Carol Vaughan usually brings Egypt into the classroom, but next week she’s taking the classroom to Egypt.
Vaughan, who has taught ancient Egyptian history for 25 of her 30 years of teaching, is traveling to the north African nation for the first time with a group of 20 former students and parents.
“I have 3 ‘e’s’ that I love in the classroom — elephants, Egypt and Elvis,” Vaughan said with a laugh. “Now I actually get to see one of those things and explore everything we’ve studied.”
Vaughan takes students on trips to Europe every other summer and was excited to see Egypt in her catalogue of choices this year. She sent postcards to former students and asked them to spread the word.
“I told them, ‘Momma C’s finally getting to go,’ and just like that had students and parents sign up to go,” she said. “So many alumni said they would give anything to see me at the pyramids. It’s going to be a lot of fun, and I got married in December, so he gets to see my passion.”
Vaughan began her career at Lakeview Academy before moving to Chestatee Middle School, where she teaches history by telling stories. Knowing that students would rather discuss myths and beliefs rather than memorize facts and dates, she sits in a rocking chair and talks to them.
Fascinated with Egypt, she has collected books, movies and artifacts and visited museums in the U.S. Now she gets to tell tales from her own travels.
“I always start a unit with a myth about that civilization. Egyptians believed the world was covered in water with an egg floating on top, and the sun god Ra hatched out of it to give life to Egypt,” she said. “As we go through the myth, the students don’t realize they’re learning the geography of the Nile or its natural resources. Of course, when we get to the embalming process, the boys just love hearing about how they broke into the brain cavity and slushed it out through the nose.”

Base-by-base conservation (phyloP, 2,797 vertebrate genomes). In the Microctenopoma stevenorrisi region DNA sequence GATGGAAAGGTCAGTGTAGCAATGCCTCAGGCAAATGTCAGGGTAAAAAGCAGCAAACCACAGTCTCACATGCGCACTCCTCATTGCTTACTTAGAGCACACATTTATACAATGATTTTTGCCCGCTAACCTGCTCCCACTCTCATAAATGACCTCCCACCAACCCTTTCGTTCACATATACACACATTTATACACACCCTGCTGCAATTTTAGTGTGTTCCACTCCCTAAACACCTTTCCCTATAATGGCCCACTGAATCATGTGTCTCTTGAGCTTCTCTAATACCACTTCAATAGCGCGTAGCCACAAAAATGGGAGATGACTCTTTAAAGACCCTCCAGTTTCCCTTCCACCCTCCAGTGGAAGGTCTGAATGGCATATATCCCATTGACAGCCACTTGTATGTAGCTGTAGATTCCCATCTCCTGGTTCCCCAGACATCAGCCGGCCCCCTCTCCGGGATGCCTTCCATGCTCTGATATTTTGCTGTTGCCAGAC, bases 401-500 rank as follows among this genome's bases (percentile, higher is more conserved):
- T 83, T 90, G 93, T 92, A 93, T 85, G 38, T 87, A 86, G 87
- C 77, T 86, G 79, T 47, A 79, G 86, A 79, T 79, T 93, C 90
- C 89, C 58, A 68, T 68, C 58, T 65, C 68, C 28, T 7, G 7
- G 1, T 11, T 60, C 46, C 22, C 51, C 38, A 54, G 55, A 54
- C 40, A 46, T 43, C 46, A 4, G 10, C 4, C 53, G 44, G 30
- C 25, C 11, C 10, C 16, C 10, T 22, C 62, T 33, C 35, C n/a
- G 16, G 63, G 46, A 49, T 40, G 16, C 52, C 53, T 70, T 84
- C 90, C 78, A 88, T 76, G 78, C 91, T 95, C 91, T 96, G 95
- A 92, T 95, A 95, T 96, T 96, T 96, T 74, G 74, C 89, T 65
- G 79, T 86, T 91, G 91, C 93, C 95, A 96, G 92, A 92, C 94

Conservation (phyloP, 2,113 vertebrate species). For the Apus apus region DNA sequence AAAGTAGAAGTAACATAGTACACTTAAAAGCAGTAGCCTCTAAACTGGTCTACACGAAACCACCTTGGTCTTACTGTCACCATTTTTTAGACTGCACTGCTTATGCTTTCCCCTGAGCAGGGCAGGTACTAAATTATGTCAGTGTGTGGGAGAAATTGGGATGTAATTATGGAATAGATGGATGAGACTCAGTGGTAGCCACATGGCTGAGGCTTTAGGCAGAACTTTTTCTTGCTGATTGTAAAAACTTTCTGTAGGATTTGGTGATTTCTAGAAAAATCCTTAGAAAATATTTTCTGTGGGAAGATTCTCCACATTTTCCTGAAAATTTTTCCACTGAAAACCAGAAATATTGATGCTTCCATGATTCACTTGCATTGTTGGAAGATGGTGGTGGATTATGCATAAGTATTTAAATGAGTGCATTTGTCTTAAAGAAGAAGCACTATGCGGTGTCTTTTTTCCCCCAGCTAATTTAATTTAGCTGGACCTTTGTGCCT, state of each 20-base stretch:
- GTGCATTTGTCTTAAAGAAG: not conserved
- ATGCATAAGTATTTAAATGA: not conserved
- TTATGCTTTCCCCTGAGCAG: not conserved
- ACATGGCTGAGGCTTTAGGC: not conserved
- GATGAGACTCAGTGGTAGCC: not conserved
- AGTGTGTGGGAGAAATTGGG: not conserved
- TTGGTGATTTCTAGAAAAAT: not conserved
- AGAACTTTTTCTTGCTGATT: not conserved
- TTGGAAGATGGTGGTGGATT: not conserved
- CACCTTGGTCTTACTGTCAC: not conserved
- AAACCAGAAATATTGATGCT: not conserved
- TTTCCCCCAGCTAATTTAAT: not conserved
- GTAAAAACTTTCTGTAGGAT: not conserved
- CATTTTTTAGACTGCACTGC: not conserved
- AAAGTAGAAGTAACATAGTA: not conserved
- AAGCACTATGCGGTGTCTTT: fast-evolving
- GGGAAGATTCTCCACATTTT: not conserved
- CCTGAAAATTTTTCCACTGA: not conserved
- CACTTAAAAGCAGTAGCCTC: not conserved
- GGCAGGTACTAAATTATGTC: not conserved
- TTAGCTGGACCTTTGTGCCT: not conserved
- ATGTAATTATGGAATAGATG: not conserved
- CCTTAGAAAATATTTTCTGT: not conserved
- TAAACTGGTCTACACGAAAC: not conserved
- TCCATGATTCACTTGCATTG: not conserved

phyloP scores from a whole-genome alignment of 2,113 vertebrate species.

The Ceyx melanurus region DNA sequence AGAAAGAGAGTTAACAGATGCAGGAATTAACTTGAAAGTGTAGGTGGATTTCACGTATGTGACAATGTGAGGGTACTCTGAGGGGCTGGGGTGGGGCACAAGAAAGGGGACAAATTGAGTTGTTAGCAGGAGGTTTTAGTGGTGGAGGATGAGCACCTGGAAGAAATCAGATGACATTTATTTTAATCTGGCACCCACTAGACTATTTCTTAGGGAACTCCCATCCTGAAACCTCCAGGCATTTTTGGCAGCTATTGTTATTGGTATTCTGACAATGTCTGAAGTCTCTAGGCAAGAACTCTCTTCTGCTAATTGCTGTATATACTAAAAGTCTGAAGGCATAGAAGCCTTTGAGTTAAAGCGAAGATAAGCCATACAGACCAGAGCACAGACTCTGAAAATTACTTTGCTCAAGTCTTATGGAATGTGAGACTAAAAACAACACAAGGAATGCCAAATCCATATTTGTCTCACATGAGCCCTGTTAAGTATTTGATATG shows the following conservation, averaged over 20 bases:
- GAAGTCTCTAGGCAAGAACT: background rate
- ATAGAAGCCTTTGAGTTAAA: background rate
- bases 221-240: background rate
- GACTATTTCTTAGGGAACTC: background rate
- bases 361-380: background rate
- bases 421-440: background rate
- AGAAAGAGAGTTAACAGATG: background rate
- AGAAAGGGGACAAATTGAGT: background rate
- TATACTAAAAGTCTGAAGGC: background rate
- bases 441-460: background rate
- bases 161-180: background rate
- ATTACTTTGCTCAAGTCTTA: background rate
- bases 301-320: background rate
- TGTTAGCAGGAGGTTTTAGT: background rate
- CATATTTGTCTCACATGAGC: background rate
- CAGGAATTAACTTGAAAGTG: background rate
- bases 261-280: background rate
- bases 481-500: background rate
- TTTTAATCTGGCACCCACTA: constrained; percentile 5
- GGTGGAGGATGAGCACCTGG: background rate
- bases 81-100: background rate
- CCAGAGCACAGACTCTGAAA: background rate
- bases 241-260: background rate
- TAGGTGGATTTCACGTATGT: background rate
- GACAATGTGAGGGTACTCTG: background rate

The stories stick, and 10th-grader Savannah Cain said they helped her to remember facts for her Advanced Placement World History class this year.
“She definitely knew how to help us remember about Ramses and his sons, Cleopatra and Caesar and their adventures,” said Cain, who is looking forward to traveling with several close friends. “She taught us not just about Egypt but the Renaissance and everything.”
The stories and travels will also prove helpful for those who take AP World History next year, like 10th-grader Sara Bethel.
“It’ll be a great start to the year because the class actually starts with ancient Egypt,” she said.
“I remember a ton from Ms. Vaughan’s class because she would read stories from the Old Testament and go back and recreate it with descriptive imagery, like the story of the 10 plagues and Moses going down the river in a basket.”
During the weeklong trip, the students will visit Cairo, cruise on the Nile and explore the Valley of the Kings, where King Tutankhamen’s tomb was unearthed.
The group also will visit the Temple of Horus, which is the best preserved temple in Egypt, as well as the Aswan High Dam and the 200-foot-high step pyramid of Sakkara. On the last day, the students travel to the Great Pyramids and the Sphinx of Giza.
“I’m looking forward to the Valley of the Kings and King Tut because the kids are always so fascinated with his wealth in the tomb,” Vaughan said. “I tell them he wasn’t much of a king and ruled for 10 years, and I can’t wait to show them all the other artifacts from great pharaohs like Moses III and Ramses II who ruled up to 60 years.”
Debra Davison, mother of Nathan Davison, has no idea what to expect when she and her son tag along.
“More so than the historical is the land of the Bible, for me,” she said. “I’m getting to put my feet where Joseph walked, and it’s interesting in the spiritual sense of the walk. In contrast to the physical, it really makes me wonder about the spiritual.”